Last edited by depressed on Wed May 22, 2019 10:27 am, edited 1 time in total.

rai
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Re: Any option traders?

Post by rai » Wed May 22, 2019 10:26 am

I sell naked puts and sell covered calls.
"Life is what happens to you while you're busy making other plans" - John Lennon. | | "You say that money, isn't everything | But I'd like to see you live without it." - Silverchair

SovereignInvestor
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Re: Any option traders?

Post by SovereignInvestor » Wed May 22, 2019 11:30 am

A covered Call on stock you is the same as a cash secured put. Not a naked put. Naked put implies.leverage and cash secured put doesn't not.

SovereignInvestor
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Re: Any option traders?

Post by SovereignInvestor » Wed May 22, 2019 11:31 am

depressed wrote:
Wed May 22, 2019 10:20 am
3504PIR wrote:
Tue May 21, 2019 11:44 pm
I routinely trade spreads during earnings season and sell puts on stocks I don’t mind owning for a while. . . .
bondsr4me wrote:
Wed May 22, 2019 5:03 am
. . . I sell naked puts on stocks I am willing to own.
I also sell covered calls on the few stocks I own when the opportunity presents itself.
countdrak wrote:
Wed May 22, 2019 5:50 am
Like the previous poster suggested writing calls
For stocks you don’t mind selling and writing puts for stocks you don’t mind owning is a great strategy. . . .
Each of these quotes is potentially contradictory or at least misleading. They suggest that selling a covered call is somehow different than selling a naked put. But these two positions are identical:

1. Long 100 shares of XYZ and short one covered call on XYZ at a given strike price and expiration date.
2. Long treasuries equal to the price of 100 shares of XYZ and short one naked put on XYZ at the same strike and expiration as #1.

There are some annoying details to work out--for example, the duration of the treasuries, possible anticipated dividends, the style of the options (European or American), differences between the price of a call and a put based on how far in- or out-of-the-money, and so on (I'd enjoy talking about how those adjustments occur). But in any case, the point remains that it's misleading to say that you do #1 when you wouldn't mind selling the stock and you do #2 when you wouldn't mind buying the stock. The two positions are the same. In both cases (ignoring special situations), the investor ends up with the stock after expiration if the price is below the strike, and the investor ends up without the stock if the price is above the strike. The eventual profit/loss diagram is identical (or if it isn't, an investor can profit by an arbitrage, selling one of the positions and buying the other).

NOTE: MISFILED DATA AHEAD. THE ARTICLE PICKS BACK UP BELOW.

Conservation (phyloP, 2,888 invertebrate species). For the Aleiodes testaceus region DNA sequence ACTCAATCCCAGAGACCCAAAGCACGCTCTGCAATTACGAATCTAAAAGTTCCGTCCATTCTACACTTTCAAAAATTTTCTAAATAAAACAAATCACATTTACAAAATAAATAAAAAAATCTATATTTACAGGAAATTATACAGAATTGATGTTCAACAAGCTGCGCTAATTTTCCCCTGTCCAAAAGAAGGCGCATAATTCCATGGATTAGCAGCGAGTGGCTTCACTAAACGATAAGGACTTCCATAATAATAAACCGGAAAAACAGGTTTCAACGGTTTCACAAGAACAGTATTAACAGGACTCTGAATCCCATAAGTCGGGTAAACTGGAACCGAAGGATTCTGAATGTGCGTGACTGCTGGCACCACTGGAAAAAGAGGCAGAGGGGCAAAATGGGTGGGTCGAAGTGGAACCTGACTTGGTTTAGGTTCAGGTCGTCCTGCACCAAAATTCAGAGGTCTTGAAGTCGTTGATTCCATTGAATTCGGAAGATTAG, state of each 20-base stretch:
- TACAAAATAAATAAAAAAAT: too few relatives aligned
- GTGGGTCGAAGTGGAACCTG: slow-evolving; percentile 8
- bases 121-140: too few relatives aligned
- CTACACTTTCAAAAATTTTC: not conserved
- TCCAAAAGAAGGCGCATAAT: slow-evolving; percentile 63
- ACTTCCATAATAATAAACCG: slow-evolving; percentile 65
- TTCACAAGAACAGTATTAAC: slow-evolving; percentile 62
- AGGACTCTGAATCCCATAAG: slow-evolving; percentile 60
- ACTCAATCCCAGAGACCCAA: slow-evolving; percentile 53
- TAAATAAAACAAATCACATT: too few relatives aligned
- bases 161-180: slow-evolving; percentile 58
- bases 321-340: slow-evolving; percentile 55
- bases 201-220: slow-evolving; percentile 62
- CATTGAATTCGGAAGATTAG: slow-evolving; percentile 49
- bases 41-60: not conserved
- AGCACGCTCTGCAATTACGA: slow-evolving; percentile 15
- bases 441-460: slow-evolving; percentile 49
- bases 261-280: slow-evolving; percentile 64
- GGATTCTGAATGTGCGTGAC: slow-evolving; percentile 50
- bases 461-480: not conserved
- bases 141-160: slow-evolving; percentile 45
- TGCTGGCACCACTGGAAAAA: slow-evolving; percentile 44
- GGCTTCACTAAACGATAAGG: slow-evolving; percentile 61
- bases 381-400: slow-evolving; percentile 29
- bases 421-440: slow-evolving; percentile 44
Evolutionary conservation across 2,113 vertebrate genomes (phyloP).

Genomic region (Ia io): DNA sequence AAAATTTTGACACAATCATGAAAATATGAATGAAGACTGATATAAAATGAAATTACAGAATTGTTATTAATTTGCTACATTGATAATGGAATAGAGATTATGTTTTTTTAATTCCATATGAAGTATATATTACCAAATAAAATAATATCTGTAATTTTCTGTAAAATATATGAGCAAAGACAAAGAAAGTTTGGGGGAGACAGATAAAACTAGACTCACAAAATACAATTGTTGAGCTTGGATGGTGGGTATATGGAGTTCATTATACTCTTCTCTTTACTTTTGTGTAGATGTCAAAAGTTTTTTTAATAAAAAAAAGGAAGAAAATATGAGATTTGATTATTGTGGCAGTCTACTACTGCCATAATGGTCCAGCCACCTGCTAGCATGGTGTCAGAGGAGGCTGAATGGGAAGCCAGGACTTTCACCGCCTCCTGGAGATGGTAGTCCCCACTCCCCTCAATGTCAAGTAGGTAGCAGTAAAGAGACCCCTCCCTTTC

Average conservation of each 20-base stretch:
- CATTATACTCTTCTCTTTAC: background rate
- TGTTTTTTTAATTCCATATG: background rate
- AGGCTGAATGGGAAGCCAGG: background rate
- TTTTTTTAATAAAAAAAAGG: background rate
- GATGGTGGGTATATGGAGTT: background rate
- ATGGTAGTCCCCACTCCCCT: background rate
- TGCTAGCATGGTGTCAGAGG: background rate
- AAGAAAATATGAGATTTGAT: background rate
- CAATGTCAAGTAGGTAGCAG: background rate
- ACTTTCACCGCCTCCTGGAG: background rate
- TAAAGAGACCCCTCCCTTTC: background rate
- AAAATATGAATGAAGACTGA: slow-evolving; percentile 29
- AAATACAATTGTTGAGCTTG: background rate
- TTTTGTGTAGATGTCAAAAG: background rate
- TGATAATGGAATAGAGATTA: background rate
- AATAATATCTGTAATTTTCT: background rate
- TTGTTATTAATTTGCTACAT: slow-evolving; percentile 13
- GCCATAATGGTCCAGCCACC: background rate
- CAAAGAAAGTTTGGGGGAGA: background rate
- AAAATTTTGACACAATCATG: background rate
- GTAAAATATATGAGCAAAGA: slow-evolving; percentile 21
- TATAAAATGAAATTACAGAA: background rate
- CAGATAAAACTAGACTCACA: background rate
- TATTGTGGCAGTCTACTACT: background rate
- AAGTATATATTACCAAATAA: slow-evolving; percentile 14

I think it's more accurate to say that an investor does either of these when he or she feels that the underlying equity is accurately priced at the given strike and it's unlikely to make a big move up or down. Equivalently: Do either of these when you'd like to own the stock on a drop below the strike (because you think it's fairly priced at that strike) and not own it above the strike (for the same reason, that it's fairly priced at the strike).

So which of the two positions do you actually enter? The short answer is that it doesn't matter. The slightly longer answer is that you enter the position that has the lower trading cost based on spreads, taxes, commissions, early-exercise considerations, and (possibly) options that may be mispriced (although mispricing is not common today).
You're example isn't really a naked put because it's secured by the cash from bond.

Naked put usually implies no cash backing the contract that requires you to buy the stock potentially.

A covered Call and owning stock is like a cash secured put. Not a naked put.

depressed
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Re: Any option traders?

Post by depressed » Wed May 22, 2019 12:15 pm

SovereignInvestor wrote:
Wed May 22, 2019 11:31 am
You're example isn't really a naked put because it's secured by the cash from bond.

Naked put usually implies no cash backing the contract that requires you to buy the stock potentially.

A covered Call and owning stock is like a cash secured put. Not a naked put.
I'd say we are on the same page, Sovereign Investor, and that your clarification is useful.

I could be wrong, but I'd say that the comments from those who suggest that selling naked puts because "you wouldn't mind owning the stock" are typically from people who are not leveraging their position. They are holding the cash (or equivalent) to purchase the stock should it be put to them, in which case their position is equivalent to an unleveraged covered call. I don't believe those people are suggesting selling a naked put that is backed by only the minimum margin.